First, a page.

How can a supermassive black hole cause so much energy to enlighten its matter when its massive gravity prevents light to escape?

  • To cite the German newpaper article Astronomen beobachten erwachendes Schwarzes Loch:

    Das Materie-Monster sitzt den Angaben zufolge im Herzen der 42 Millionen Lichtjahre entfernten Polarring-Galaxie NGC 660, deren Aktivität innerhalb weniger Monate Hunderte Male zugenommen hatte.

    Erst wenn die Massemonster große Mengen Materie verschlucken, werden sie aktiv. Bei diesem Prozess wird so viel Energie frei, dass die Materie hell aufleuchtet, bevor sie im Schwarzen Loch verschwindet und ein Teil von ihr in Form von Jets weit ins Weltall hinaus geschleudert wird.

    This translates roughly to:

    According to the data the matter-monster is in the middle of the 42 million light years far away polar ring galaxy NGC 660, whose activity has increased a lot in only a few months.

    Only when these Matter-monsters swallow big amounts of matter, they become active. This process releases so much energy, that it brightly enlightens the matter, before it disappears inside the black hole. A part of the matter is flung out in the universe in the form of jets.

    My physics teacher told me once, that a black hole is just a very small-sized and heavy object which has so much gravity that nothing at all, not even light can't escape of its gravity. This explanation is also supported by this SE.astronomy - If nothing travels at the speed of light, except light, how can a black hole also pull light into itself? question.

    • If a "normal" (not supermassive) black hole can already prevent light to escape, how can matter which is pulled into the black hole can produce energy/light which can't escape the gravity of the black hole?

    • How can a supermassive black hole be able to pull matter, but not the light photons of the energy?

    • Additionally: Why is part of the matter which is pulled into the black hole flung (i.e. accelerated) into the universe? I understand why this matter is maybe divided - the acceleration increases as far as i know quadratic, i.e. the differences in terms of the actual acceleration, in dependence of the location may be so huge that the matter can't be held together. But i don't understand why a part of the matter is accelerated in the exact opposite direction, as a force bigger as the gravity of the supermassive black hole would be needed. Therefore: Why is a part of the matter accelerated in the opposite direction (i.e. out of the black hole's gravity) than the other part?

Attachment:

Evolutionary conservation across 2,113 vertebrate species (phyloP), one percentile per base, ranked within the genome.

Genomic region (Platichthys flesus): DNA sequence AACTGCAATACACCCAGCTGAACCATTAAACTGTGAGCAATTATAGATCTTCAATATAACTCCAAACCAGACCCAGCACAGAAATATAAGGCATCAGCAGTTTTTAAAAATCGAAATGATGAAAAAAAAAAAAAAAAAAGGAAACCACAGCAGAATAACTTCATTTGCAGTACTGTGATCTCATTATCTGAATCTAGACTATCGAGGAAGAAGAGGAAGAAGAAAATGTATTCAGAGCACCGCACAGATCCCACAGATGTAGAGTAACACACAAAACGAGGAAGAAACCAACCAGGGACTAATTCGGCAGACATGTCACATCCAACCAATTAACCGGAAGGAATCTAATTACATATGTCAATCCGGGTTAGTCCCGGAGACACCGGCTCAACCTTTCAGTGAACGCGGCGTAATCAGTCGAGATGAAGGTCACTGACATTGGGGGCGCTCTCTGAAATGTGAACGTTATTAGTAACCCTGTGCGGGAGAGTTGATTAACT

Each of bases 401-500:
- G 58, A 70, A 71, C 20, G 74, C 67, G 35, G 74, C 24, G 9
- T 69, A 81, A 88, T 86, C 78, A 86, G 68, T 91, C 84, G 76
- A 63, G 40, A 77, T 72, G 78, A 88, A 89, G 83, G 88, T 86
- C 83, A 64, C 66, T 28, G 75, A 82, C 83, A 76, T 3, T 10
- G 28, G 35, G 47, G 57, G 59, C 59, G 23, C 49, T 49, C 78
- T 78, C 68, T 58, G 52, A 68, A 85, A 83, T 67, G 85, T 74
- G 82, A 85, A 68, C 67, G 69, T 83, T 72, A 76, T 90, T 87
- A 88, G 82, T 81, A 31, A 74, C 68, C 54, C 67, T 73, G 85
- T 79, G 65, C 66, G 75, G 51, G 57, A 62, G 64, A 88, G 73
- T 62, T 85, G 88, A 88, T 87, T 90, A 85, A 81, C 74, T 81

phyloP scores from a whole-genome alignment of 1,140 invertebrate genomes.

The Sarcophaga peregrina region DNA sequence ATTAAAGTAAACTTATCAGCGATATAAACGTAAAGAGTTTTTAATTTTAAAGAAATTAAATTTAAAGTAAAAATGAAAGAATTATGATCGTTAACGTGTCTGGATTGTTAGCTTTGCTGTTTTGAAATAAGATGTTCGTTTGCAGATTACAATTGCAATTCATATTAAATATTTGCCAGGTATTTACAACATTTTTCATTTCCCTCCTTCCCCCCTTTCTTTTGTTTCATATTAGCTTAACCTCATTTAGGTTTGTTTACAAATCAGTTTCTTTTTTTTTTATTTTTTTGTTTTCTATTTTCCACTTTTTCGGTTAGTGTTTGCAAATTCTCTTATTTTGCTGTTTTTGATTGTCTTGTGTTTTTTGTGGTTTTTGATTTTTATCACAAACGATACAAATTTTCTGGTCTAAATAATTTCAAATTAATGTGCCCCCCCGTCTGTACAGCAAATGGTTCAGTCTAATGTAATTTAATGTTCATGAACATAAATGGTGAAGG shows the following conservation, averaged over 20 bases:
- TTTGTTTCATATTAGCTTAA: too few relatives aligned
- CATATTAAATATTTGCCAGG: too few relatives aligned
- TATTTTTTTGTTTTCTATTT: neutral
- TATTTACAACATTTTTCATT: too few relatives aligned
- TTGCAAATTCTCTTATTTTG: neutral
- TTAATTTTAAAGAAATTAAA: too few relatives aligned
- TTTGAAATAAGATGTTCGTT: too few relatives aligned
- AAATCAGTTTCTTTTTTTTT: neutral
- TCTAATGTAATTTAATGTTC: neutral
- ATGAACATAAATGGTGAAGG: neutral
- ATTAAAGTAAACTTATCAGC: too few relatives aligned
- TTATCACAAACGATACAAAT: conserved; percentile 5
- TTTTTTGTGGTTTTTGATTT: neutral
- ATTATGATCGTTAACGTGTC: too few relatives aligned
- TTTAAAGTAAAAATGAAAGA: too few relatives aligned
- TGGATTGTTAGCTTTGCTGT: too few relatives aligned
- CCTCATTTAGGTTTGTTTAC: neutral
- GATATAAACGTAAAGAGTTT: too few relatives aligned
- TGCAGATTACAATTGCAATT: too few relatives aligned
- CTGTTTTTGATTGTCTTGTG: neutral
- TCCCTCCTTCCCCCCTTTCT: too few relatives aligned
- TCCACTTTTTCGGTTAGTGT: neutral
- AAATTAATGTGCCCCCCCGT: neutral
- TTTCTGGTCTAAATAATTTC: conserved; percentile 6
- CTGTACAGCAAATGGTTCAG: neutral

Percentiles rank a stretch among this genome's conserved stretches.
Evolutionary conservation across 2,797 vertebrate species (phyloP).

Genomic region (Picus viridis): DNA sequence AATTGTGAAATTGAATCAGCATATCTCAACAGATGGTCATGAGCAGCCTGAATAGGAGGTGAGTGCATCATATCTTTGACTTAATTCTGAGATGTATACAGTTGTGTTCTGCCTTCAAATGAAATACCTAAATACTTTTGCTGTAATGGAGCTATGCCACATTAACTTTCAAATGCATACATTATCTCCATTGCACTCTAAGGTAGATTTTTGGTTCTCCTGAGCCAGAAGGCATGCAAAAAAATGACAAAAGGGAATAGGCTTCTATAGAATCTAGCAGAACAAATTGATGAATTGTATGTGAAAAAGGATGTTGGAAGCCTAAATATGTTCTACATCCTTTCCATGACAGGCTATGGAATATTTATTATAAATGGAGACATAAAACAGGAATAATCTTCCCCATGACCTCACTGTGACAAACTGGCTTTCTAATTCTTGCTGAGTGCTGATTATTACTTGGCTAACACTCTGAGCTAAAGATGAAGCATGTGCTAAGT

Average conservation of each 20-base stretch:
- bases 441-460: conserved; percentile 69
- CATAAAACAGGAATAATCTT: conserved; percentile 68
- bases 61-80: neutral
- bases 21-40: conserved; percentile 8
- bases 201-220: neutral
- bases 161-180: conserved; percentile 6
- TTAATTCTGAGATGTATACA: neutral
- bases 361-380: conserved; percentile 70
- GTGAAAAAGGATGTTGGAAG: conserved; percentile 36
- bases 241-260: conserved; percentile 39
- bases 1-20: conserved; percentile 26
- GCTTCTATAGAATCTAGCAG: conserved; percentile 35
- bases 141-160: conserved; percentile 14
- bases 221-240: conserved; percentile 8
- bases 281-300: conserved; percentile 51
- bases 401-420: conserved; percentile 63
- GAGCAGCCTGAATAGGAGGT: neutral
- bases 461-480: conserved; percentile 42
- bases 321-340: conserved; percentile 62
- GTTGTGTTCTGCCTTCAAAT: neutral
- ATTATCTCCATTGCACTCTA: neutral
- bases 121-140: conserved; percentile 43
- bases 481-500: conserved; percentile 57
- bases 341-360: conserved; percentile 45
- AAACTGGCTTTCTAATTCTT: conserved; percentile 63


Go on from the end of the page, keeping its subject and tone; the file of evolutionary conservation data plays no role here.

Note: My physics education is rather limited. I know a bit about the Newtonian gravity and a bit about the theory of Conservation of energy. But that's all I know about physics.

  • James K

    James K Correct answer

    6 years ago

    It is quite correct that a black hole has so much mass that light cannot escape from a region around the black hole. The edge of this region is called the event horizon. If you cross an event horizon you are never coming back. That applies equally to light, and matter.

    Around the black hole there may be matter in orbit. Since the Black hole has such strong gravity, the speed of the orbiting matter will be very fast. In fact it will be close to the speed of light. This high speed gives it lots of energy. The matter will form a disc, called an accretion disc, around the black hole, and collisions in this disc will cause the matter to heat up, to millions of degrees. At these temperatures, the disc will glow with X-rays.

    On the part of the disc closest to the black hole, matter will be falling in from the disc, but before it reaches the black hole it can get enough energy to be ejected out, at very high speed, close to the speed of light. It gets ejected at right angles to the disc, at the poles of the black hole. These are the "jets". Intense radiation is produced along these jets. Blazars are distant supermassive black holes with jets that are pointed right at us.

    So the black hole itself is "black", but the matter orbiting around it may be very bright.

    @RobJeffries The blazar/quasar issue isn't entirely wrong, but it is imprecise. Quasars and blazars are both *believed to be* AGN (active galactic nuclei), according to the unified model. To put it simply, a quasar is an AGN distant enough for which the rest of the galaxy to not be seen, whereas a blazar is an AGN rotated in such a way that we are looking at it "jet-on".

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